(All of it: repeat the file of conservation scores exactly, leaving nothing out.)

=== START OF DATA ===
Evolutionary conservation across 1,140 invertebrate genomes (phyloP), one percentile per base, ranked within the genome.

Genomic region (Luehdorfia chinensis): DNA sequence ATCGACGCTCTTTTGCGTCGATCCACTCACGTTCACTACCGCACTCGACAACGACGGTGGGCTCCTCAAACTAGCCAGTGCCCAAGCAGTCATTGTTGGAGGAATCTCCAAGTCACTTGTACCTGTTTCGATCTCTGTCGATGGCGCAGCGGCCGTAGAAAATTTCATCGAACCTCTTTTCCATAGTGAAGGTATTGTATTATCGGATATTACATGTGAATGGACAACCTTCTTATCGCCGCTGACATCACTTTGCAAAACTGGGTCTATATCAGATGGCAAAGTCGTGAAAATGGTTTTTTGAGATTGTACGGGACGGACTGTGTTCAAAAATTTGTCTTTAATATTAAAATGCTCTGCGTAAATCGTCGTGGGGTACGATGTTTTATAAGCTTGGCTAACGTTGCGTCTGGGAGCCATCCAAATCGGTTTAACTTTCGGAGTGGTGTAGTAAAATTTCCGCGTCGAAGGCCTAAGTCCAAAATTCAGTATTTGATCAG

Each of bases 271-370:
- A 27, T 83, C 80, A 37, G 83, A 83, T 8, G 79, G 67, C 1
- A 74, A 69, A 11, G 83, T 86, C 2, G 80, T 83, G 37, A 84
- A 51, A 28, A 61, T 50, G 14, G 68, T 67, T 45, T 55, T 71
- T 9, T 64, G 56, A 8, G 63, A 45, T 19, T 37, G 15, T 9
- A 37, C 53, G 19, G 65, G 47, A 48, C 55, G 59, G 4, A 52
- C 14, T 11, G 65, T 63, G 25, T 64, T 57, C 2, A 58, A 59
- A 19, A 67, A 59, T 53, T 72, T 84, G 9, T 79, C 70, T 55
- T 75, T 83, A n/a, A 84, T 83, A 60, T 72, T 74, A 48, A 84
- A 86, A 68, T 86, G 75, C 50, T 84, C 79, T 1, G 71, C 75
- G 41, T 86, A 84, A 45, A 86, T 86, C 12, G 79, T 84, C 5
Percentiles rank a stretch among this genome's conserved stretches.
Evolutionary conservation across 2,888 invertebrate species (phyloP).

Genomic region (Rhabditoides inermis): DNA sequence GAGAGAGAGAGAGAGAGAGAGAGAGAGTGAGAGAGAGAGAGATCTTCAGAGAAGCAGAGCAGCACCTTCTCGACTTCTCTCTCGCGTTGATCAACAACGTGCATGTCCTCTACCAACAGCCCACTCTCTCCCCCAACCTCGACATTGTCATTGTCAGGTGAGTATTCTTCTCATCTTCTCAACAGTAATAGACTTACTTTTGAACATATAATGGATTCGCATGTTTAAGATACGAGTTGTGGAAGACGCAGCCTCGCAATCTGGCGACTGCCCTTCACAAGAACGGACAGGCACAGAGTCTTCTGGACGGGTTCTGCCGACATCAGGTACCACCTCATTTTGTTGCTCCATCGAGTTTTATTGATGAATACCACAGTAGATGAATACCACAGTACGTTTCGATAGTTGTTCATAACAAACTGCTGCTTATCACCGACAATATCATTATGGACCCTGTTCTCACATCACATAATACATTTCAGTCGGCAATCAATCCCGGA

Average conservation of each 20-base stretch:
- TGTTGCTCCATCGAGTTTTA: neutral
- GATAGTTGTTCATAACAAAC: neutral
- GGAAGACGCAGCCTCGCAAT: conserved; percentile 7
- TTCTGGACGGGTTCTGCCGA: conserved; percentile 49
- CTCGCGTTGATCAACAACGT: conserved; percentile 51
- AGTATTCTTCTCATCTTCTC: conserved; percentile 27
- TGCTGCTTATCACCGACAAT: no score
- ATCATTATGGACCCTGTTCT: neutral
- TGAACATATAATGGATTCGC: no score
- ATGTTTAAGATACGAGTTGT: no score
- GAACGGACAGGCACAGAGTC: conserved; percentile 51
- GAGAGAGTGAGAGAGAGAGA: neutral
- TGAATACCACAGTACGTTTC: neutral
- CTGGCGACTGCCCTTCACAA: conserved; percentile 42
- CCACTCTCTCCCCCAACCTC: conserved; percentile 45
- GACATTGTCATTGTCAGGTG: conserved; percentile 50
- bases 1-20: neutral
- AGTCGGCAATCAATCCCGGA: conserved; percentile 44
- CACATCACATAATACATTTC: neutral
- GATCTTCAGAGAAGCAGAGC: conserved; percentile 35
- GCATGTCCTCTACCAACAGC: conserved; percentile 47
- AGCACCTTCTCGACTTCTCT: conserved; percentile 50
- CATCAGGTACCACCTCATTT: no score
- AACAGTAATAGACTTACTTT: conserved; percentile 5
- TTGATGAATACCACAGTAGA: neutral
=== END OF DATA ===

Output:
Evolutionary conservation across 1,140 invertebrate genomes (phyloP), one percentile per base, ranked within the genome.

Genomic region (Luehdorfia chinensis): DNA sequence ATCGACGCTCTTTTGCGTCGATCCACTCACGTTCACTACCGCACTCGACAACGACGGTGGGCTCCTCAAACTAGCCAGTGCCCAAGCAGTCATTGTTGGAGGAATCTCCAAGTCACTTGTACCTGTTTCGATCTCTGTCGATGGCGCAGCGGCCGTAGAAAATTTCATCGAACCTCTTTTCCATAGTGAAGGTATTGTATTATCGGATATTACATGTGAATGGACAACCTTCTTATCGCCGCTGACATCACTTTGCAAAACTGGGTCTATATCAGATGGCAAAGTCGTGAAAATGGTTTTTTGAGATTGTACGGGACGGACTGTGTTCAAAAATTTGTCTTTAATATTAAAATGCTCTGCGTAAATCGTCGTGGGGTACGATGTTTTATAAGCTTGGCTAACGTTGCGTCTGGGAGCCATCCAAATCGGTTTAACTTTCGGAGTGGTGTAGTAAAATTTCCGCGTCGAAGGCCTAAGTCCAAAATTCAGTATTTGATCAG

Each of bases 271-370:
- A 27, T 83, C 80, A 37, G 83, A 83, T 8, G 79, G 67, C 1
- A 74, A 69, A 11, G 83, T 86, C 2, G 80, T 83, G 37, A 84
- A 51, A 28, A 61, T 50, G 14, G 68, T 67, T 45, T 55, T 71
- T 9, T 64, G 56, A 8, G 63, A 45, T 19, T 37, G 15, T 9
- A 37, C 53, G 19, G 65, G 47, A 48, C 55, G 59, G 4, A 52
- C 14, T 11, G 65, T 63, G 25, T 64, T 57, C 2, A 58, A 59
- A 19, A 67, A 59, T 53, T 72, T 84, G 9, T 79, C 70, T 55
- T 75, T 83, A n/a, A 84, T 83, A 60, T 72, T 74, A 48, A 84
- A 86, A 68, T 86, G 75, C 50, T 84, C 79, T 1, G 71, C 75
- G 41, T 86, A 84, A 45, A 86, T 86, C 12, G 79, T 84, C 5
Percentiles rank a stretch among this genome's conserved stretches.
Evolutionary conservation across 2,888 invertebrate species (phyloP).

Genomic region (Rhabditoides inermis): DNA sequence GAGAGAGAGAGAGAGAGAGAGAGAGAGTGAGAGAGAGAGAGATCTTCAGAGAAGCAGAGCAGCACCTTCTCGACTTCTCTCTCGCGTTGATCAACAACGTGCATGTCCTCTACCAACAGCCCACTCTCTCCCCCAACCTCGACATTGTCATTGTCAGGTGAGTATTCTTCTCATCTTCTCAACAGTAATAGACTTACTTTTGAACATATAATGGATTCGCATGTTTAAGATACGAGTTGTGGAAGACGCAGCCTCGCAATCTGGCGACTGCCCTTCACAAGAACGGACAGGCACAGAGTCTTCTGGACGGGTTCTGCCGACATCAGGTACCACCTCATTTTGTTGCTCCATCGAGTTTTATTGATGAATACCACAGTAGATGAATACCACAGTACGTTTCGATAGTTGTTCATAACAAACTGCTGCTTATCACCGACAATATCATTATGGACCCTGTTCTCACATCACATAATACATTTCAGTCGGCAATCAATCCCGGA

Average conservation of each 20-base stretch:
- TGTTGCTCCATCGAGTTTTA: neutral
- GATAGTTGTTCATAACAAAC: neutral
- GGAAGACGCAGCCTCGCAAT: conserved; percentile 7
- TTCTGGACGGGTTCTGCCGA: conserved; percentile 49
- CTCGCGTTGATCAACAACGT: conserved; percentile 51
- AGTATTCTTCTCATCTTCTC: conserved; percentile 27
- TGCTGCTTATCACCGACAAT: no score
- ATCATTATGGACCCTGTTCT: neutral
- TGAACATATAATGGATTCGC: no score
- ATGTTTAAGATACGAGTTGT: no score
- GAACGGACAGGCACAGAGTC: conserved; percentile 51
- GAGAGAGTGAGAGAGAGAGA: neutral
- TGAATACCACAGTACGTTTC: neutral
- CTGGCGACTGCCCTTCACAA: conserved; percentile 42
- CCACTCTCTCCCCCAACCTC: conserved; percentile 45
- GACATTGTCATTGTCAGGTG: conserved; percentile 50
- bases 1-20: neutral
- AGTCGGCAATCAATCCCGGA: conserved; percentile 44
- CACATCACATAATACATTTC: neutral
- GATCTTCAGAGAAGCAGAGC: conserved; percentile 35
- GCATGTCCTCTACCAACAGC: conserved; percentile 47
- AGCACCTTCTCGACTTCTCT: conserved; percentile 50
- CATCAGGTACCACCTCATTT: no score
- AACAGTAATAGACTTACTTT: conserved; percentile 5
- TTGATGAATACCACAGTAGA: neutral